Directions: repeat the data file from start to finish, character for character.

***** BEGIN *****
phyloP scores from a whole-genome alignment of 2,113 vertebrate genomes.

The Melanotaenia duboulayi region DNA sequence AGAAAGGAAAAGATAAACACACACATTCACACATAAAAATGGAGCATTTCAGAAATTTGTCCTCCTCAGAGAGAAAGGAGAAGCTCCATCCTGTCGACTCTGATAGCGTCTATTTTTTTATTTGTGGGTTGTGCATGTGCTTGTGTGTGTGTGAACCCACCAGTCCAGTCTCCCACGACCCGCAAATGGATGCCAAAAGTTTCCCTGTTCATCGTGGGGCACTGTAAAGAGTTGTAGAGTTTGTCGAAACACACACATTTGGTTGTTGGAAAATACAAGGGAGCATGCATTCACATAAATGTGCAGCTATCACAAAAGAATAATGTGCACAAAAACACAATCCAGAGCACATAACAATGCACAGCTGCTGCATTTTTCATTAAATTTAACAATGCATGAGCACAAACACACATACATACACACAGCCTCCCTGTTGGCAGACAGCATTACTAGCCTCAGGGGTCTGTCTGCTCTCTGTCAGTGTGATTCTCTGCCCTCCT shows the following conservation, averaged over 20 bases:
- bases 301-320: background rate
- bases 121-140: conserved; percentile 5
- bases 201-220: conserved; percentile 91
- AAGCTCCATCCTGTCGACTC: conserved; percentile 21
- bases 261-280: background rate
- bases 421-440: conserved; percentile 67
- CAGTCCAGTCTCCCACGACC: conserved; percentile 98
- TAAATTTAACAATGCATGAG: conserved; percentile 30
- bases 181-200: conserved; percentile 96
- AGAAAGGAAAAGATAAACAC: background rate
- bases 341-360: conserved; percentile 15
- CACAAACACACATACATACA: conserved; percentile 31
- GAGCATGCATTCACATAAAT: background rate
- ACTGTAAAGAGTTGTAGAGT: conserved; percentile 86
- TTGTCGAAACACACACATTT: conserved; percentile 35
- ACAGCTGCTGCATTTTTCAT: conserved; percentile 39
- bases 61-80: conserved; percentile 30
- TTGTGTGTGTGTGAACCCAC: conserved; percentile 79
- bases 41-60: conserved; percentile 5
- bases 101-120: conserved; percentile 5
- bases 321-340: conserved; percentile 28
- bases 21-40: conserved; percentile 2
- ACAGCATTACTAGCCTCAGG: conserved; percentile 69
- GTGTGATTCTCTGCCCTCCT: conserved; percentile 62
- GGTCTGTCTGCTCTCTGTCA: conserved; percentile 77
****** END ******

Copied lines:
phyloP scores from a whole-genome alignment of 2,113 vertebrate genomes.

The Melanotaenia duboulayi region DNA sequence AGAAAGGAAAAGATAAACACACACATTCACACATAAAAATGGAGCATTTCAGAAATTTGTCCTCCTCAGAGAGAAAGGAGAAGCTCCATCCTGTCGACTCTGATAGCGTCTATTTTTTTATTTGTGGGTTGTGCATGTGCTTGTGTGTGTGTGAACCCACCAGTCCAGTCTCCCACGACCCGCAAATGGATGCCAAAAGTTTCCCTGTTCATCGTGGGGCACTGTAAAGAGTTGTAGAGTTTGTCGAAACACACACATTTGGTTGTTGGAAAATACAAGGGAGCATGCATTCACATAAATGTGCAGCTATCACAAAAGAATAATGTGCACAAAAACACAATCCAGAGCACATAACAATGCACAGCTGCTGCATTTTTCATTAAATTTAACAATGCATGAGCACAAACACACATACATACACACAGCCTCCCTGTTGGCAGACAGCATTACTAGCCTCAGGGGTCTGTCTGCTCTCTGTCAGTGTGATTCTCTGCCCTCCT shows the following conservation, averaged over 20 bases:
- bases 301-320: background rate
- bases 121-140: conserved; percentile 5
- bases 201-220: conserved; percentile 91
- AAGCTCCATCCTGTCGACTC: conserved; percentile 21
- bases 261-280: background rate
- bases 421-440: conserved; percentile 67
- CAGTCCAGTCTCCCACGACC: conserved; percentile 98
- TAAATTTAACAATGCATGAG: conserved; percentile 30
- bases 181-200: conserved; percentile 96
- AGAAAGGAAAAGATAAACAC: background rate
- bases 341-360: conserved; percentile 15
- CACAAACACACATACATACA: conserved; percentile 31
- GAGCATGCATTCACATAAAT: background rate
- ACTGTAAAGAGTTGTAGAGT: conserved; percentile 86
- TTGTCGAAACACACACATTT: conserved; percentile 35
- ACAGCTGCTGCATTTTTCAT: conserved; percentile 39
- bases 61-80: conserved; percentile 30
- TTGTGTGTGTGTGAACCCAC: conserved; percentile 79
- bases 41-60: conserved; percentile 5
- bases 101-120: conserved; percentile 5
- bases 321-340: conserved; percentile 28
- bases 21-40: conserved; percentile 2
- ACAGCATTACTAGCCTCAGG: conserved; percentile 69
- GTGTGATTCTCTGCCCTCCT: conserved; percentile 62
- GGTCTGTCTGCTCTCTGTCA: conserved; percentile 77